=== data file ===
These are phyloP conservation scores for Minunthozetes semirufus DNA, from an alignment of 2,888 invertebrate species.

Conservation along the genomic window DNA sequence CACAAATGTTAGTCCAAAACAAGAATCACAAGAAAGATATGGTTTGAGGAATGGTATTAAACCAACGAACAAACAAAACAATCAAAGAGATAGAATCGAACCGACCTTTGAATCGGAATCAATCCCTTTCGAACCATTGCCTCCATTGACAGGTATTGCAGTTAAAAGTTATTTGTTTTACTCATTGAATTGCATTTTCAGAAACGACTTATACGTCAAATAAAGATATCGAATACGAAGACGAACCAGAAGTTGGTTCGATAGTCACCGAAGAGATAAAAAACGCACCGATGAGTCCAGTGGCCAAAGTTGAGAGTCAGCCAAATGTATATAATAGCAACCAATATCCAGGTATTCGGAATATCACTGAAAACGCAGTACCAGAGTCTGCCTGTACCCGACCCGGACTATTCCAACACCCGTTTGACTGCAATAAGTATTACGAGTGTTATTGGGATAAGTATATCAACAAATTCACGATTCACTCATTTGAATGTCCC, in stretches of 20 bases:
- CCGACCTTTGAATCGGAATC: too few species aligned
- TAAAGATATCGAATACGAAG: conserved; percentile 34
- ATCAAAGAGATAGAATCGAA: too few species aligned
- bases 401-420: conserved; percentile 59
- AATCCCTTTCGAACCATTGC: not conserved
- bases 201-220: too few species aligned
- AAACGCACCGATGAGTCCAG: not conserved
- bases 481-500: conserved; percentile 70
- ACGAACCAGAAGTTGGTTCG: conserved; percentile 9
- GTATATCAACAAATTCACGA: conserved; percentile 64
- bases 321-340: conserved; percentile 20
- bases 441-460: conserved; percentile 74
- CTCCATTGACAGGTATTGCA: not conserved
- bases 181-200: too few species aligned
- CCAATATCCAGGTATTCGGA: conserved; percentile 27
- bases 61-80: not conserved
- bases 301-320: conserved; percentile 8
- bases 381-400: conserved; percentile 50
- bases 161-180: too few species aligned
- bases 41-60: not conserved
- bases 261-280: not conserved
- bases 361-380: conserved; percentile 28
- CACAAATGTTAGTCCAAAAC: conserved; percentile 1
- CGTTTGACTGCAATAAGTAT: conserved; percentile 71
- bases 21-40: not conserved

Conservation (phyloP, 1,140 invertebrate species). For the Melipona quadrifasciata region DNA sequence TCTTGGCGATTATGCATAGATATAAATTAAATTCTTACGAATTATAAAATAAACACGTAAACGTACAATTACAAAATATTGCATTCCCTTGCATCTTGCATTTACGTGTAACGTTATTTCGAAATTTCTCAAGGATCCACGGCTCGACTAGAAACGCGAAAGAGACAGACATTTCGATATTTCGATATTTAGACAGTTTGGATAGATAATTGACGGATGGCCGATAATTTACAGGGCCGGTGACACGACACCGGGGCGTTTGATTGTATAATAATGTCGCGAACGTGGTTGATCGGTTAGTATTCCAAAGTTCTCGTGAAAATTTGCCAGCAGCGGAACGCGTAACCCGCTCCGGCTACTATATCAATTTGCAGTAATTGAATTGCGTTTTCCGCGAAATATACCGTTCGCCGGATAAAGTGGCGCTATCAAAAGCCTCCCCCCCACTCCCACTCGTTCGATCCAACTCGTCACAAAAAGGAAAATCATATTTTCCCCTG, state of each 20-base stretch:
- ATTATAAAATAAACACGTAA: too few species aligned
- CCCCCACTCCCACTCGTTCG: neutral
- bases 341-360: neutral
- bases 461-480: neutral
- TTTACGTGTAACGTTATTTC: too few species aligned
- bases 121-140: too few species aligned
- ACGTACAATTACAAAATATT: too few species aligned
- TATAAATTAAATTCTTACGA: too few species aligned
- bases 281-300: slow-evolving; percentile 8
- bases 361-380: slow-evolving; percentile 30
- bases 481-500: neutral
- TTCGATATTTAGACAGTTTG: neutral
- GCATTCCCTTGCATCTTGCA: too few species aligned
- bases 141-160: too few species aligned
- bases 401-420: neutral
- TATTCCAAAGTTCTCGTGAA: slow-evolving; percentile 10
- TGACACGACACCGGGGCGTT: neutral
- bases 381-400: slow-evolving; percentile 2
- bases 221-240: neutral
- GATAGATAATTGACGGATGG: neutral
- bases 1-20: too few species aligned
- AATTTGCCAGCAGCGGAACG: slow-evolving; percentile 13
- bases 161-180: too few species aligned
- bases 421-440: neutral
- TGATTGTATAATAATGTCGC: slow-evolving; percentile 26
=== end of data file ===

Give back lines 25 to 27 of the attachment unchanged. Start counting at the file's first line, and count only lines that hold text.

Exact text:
- CACAAATGTTAGTCCAAAAC: conserved; percentile 1
- CGTTTGACTGCAATAAGTAT: conserved; percentile 71
- bases 21-40: not conserved